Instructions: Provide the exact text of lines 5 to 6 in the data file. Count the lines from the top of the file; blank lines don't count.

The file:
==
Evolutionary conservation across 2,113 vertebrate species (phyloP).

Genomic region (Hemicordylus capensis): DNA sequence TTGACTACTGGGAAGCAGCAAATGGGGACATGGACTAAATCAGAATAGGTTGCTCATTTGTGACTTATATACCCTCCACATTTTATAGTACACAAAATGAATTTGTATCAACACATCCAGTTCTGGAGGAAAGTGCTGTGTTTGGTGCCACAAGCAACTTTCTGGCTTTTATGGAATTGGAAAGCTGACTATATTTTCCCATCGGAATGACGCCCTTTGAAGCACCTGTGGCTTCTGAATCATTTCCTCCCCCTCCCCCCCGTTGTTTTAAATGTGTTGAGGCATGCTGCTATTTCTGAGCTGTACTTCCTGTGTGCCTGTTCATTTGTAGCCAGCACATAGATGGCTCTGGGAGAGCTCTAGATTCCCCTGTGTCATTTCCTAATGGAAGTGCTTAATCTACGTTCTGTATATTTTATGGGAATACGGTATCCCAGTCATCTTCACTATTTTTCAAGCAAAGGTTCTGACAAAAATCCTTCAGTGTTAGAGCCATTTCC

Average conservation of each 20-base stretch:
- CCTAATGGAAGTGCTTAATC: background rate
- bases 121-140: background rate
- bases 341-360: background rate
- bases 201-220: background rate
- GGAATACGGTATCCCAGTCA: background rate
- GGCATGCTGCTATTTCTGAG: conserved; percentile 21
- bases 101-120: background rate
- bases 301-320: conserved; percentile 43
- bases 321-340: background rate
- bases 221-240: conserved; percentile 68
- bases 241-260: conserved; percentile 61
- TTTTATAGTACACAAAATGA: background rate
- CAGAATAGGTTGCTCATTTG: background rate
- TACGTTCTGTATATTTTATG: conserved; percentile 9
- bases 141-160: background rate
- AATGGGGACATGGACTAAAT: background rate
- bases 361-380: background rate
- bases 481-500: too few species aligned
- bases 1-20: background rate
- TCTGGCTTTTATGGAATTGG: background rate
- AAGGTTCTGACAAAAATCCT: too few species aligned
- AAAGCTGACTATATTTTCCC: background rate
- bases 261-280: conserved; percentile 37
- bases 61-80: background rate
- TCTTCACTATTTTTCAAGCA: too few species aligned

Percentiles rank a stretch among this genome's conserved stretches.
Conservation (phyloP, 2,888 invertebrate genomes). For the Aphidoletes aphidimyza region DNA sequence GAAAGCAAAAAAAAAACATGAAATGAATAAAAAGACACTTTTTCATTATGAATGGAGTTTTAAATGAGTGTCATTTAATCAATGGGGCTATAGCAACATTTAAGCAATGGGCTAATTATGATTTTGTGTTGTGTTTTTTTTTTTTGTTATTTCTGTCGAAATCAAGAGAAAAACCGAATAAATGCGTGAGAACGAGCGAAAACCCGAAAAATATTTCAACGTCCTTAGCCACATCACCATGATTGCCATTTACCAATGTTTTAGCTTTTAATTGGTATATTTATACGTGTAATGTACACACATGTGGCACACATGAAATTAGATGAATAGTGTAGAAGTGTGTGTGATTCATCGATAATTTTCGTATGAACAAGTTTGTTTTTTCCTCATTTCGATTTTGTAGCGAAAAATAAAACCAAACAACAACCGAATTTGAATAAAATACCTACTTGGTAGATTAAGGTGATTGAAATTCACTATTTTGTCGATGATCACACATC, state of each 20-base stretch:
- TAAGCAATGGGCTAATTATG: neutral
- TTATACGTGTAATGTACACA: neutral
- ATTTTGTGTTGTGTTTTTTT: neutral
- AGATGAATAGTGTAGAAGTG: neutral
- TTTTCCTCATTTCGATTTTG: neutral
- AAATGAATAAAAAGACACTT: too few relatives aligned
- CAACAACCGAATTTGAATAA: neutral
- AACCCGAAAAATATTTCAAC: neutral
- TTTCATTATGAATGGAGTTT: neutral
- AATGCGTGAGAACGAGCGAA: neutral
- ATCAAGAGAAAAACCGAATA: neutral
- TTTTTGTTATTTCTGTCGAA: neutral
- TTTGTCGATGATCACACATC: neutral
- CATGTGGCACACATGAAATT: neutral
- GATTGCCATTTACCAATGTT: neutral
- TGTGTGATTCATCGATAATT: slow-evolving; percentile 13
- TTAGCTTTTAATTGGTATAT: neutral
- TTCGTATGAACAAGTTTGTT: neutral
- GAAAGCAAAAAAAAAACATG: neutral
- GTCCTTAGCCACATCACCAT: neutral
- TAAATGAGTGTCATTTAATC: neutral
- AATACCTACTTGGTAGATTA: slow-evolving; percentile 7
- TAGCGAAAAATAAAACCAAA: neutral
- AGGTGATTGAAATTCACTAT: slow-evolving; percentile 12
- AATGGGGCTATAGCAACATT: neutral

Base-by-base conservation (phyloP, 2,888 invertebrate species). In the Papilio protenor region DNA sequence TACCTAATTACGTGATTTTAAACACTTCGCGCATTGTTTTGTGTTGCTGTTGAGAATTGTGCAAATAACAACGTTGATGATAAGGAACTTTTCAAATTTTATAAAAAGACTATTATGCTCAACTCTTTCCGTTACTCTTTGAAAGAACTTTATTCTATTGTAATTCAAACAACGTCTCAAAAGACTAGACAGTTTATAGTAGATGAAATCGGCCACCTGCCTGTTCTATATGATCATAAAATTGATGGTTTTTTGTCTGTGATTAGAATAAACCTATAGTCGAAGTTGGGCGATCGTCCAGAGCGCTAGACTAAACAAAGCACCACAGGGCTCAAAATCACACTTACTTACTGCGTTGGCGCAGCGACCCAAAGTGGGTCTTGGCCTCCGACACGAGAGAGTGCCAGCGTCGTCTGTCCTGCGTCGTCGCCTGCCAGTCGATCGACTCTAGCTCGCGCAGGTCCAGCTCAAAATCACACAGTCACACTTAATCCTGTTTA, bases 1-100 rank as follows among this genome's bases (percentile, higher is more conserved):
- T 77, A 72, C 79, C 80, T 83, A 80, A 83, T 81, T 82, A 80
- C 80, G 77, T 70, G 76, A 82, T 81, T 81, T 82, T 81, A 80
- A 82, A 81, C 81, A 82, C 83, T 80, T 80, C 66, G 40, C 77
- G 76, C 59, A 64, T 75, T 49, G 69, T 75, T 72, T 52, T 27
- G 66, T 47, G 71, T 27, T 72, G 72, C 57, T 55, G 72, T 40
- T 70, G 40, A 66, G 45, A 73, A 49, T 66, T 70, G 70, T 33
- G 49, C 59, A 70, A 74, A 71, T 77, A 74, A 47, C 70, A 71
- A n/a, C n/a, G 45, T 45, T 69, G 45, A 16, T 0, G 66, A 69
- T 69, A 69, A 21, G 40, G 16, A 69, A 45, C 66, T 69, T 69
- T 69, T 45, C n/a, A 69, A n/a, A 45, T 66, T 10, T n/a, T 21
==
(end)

- bases 121-140: background rate
- bases 341-360: background rate